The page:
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NEW YORK (Reuters) - British actress and singer-songwriter Minnie Driver has won critical acclaim for her Oscar-nominated performance in the 1997 film "Good Will Hunting" and her role in the U.S. TV series "The Riches."
She also is a long-time supporter of Oxfam's fair trade campaign that aims to give consumers the opportunity to use their purchasing power to help the poor.
Driver talked to Reuters about her career, being a celebrity and her charity work.
Q: What are you currently working on and has the writers' strike affected you?
A: "My TV show starts again in March -- the strike has just ended. I haven't been able to work since November, it's been awful for everyone. It is an absolutely righteous fight, but I'm very glad its over."
Q: Is it good that they called off the strike before the Oscars?
A: "You know what, the Oscars had a lot to do with helping. The loss of revenue would have been enormous."
Q: You've traveled extensively as part of your charity work -- what in particular stood out for you?
A: "Cambodia and Thailand. In terms of seeing how trade is, seeing how women who live and work there ... there is an absence of choice. That is just something that I have never experienced in my life.
"That makes me go, OK, what can I do to supplement the inequities of this world?"
Q: Why pick fair trade as a cause to highlight?
A: "I like the underdog, and trade is like the ugly stepsister to a lot of policies that exist. It's not sexy, there is no vaccine. It's a slow process."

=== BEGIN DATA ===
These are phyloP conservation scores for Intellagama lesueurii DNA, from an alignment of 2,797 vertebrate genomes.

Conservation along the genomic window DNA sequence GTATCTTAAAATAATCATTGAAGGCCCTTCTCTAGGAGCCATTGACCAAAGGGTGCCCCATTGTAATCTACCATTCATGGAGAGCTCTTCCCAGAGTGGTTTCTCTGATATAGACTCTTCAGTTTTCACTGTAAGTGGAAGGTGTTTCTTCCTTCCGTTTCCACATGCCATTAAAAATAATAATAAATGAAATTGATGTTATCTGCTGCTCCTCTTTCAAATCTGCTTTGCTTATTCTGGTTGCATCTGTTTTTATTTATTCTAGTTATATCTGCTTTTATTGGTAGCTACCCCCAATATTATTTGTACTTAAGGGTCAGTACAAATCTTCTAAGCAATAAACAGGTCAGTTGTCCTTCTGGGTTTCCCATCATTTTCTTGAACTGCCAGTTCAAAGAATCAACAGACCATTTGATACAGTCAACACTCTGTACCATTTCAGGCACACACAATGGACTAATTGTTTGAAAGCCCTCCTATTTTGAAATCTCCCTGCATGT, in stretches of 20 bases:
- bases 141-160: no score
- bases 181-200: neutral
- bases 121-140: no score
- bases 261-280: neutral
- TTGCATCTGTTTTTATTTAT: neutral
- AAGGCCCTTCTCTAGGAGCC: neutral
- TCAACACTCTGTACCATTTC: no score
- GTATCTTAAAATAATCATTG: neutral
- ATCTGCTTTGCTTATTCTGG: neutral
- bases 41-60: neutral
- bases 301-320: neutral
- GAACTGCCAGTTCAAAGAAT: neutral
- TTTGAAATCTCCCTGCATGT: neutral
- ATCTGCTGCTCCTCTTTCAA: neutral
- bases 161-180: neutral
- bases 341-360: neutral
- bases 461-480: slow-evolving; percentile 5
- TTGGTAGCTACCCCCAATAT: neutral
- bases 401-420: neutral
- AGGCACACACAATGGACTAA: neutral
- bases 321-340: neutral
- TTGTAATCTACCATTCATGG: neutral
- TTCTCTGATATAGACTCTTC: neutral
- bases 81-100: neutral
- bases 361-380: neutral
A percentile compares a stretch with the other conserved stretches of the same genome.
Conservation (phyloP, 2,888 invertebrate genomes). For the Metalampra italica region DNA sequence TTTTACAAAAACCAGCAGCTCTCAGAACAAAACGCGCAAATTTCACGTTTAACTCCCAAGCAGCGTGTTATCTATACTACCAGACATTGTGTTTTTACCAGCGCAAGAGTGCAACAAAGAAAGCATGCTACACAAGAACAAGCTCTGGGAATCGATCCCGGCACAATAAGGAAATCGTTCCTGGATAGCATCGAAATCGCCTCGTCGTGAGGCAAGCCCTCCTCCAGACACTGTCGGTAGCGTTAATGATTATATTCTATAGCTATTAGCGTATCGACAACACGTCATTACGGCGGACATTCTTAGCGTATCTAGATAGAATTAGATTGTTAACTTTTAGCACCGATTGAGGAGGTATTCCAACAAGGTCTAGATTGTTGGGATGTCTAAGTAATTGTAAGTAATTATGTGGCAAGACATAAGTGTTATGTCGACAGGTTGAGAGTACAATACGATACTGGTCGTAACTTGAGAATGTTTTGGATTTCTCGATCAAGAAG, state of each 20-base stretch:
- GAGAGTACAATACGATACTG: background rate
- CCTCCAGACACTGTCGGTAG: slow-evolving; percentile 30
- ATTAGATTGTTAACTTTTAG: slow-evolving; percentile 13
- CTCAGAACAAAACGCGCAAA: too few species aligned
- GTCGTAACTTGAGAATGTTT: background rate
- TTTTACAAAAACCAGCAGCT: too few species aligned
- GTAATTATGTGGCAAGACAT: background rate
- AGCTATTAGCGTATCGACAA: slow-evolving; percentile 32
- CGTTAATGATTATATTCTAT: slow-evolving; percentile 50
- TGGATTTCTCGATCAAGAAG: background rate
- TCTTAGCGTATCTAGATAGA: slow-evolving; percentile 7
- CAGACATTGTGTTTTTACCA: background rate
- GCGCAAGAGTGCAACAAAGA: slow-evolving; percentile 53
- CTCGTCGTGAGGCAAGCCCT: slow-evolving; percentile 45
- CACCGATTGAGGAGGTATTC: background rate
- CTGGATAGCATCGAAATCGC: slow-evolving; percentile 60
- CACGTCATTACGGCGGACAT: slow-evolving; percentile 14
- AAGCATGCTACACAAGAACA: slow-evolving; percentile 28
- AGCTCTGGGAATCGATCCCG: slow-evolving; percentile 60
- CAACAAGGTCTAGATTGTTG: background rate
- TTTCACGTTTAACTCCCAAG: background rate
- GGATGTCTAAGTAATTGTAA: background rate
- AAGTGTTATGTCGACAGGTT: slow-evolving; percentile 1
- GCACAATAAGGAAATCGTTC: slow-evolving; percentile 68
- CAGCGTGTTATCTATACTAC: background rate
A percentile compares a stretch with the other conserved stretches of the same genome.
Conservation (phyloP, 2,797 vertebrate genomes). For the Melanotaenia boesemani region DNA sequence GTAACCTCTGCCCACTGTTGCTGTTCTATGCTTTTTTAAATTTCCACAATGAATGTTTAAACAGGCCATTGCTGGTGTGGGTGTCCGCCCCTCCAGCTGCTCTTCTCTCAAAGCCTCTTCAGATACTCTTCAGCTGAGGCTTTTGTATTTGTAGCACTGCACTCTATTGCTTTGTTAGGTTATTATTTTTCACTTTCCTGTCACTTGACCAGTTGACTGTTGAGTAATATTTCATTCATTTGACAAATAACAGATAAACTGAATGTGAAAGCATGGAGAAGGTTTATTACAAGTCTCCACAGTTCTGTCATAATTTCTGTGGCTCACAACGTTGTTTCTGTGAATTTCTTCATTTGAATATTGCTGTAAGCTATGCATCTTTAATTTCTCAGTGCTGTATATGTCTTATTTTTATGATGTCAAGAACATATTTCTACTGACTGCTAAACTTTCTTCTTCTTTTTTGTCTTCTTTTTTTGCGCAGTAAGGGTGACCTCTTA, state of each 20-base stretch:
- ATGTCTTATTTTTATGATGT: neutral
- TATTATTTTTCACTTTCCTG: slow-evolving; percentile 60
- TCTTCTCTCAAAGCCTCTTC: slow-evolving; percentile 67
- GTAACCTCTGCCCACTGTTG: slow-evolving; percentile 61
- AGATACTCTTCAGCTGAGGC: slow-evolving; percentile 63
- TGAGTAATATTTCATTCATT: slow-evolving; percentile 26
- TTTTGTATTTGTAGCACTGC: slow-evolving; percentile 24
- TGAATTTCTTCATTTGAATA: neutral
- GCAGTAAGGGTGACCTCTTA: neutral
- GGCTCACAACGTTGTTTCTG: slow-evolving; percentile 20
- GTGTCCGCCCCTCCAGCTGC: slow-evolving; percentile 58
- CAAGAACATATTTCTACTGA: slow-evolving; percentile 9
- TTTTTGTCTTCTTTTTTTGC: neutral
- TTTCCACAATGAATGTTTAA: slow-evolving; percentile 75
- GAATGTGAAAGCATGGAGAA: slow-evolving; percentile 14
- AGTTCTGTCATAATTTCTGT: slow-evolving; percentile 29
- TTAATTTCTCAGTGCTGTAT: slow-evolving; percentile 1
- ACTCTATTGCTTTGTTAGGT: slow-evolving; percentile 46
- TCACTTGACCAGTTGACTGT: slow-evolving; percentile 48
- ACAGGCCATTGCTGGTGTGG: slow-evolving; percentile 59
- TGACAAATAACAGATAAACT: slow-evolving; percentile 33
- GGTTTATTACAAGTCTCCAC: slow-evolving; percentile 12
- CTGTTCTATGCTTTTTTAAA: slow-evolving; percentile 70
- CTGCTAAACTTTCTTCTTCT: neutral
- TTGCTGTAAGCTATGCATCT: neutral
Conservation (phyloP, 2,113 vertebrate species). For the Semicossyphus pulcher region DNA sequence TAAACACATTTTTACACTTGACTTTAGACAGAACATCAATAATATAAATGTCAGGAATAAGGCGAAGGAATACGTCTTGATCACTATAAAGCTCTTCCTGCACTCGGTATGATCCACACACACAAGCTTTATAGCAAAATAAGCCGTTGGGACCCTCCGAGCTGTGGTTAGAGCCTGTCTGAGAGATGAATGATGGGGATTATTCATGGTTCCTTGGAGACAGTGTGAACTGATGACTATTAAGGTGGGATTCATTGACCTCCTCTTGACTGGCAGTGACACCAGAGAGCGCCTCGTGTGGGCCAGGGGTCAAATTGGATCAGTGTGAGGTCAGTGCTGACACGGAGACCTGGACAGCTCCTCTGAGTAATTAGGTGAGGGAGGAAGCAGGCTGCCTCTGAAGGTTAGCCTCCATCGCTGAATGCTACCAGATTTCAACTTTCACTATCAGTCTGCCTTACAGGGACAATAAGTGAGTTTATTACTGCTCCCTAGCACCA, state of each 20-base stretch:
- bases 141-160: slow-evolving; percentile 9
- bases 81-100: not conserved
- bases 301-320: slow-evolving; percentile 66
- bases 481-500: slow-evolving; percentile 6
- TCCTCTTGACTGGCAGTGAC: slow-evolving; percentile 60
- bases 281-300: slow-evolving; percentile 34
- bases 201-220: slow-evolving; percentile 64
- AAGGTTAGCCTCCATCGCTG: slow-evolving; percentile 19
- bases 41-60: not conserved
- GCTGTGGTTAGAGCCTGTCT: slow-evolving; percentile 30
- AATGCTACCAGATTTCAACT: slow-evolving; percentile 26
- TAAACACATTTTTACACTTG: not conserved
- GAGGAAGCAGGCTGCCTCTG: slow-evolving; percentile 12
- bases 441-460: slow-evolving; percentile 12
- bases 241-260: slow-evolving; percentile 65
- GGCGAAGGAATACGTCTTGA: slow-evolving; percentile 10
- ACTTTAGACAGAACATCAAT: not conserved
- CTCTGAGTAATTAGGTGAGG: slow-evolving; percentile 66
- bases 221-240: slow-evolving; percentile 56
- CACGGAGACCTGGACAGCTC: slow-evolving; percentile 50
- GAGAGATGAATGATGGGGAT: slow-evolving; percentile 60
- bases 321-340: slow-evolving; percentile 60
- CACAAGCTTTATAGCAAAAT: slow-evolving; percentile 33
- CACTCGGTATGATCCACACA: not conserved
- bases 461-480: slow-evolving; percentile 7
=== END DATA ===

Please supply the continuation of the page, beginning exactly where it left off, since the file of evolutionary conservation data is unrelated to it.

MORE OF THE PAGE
Q: Would you consider addressing these issues through your music or acting?
A: "I'd love to. But the reality is that I am an entertainer. I'm hoping it will get more absorbed into the story lines of the TV show that I am on or the movies that I make. But talking about it in an appropriate environment, living it as an example... you have to live it when you have the opportunity, like Leonardo DiCaprio and that amazing film he made, that's pretty cool."
Q: A lot more people in entertainment try to talk about social issues but isn't the focus more on their private lives?
A: "That's just about being a celebrity. You are never going to get away from that because people want to know what kind of knickers you wear. You've got pictures of girls with no knickers on getting out of cars and its apparently the end of the world."
Q: Has the blog culture made things worse?
A: "Definitely. There was a girl with a phone the other day. I was just in the clothes shop and this girl was just standing there filming me with her phone. I so wanted to be like 'what are you doing you silly woman. Haven't you got anything better to do than watch me like flick through T-shirts?'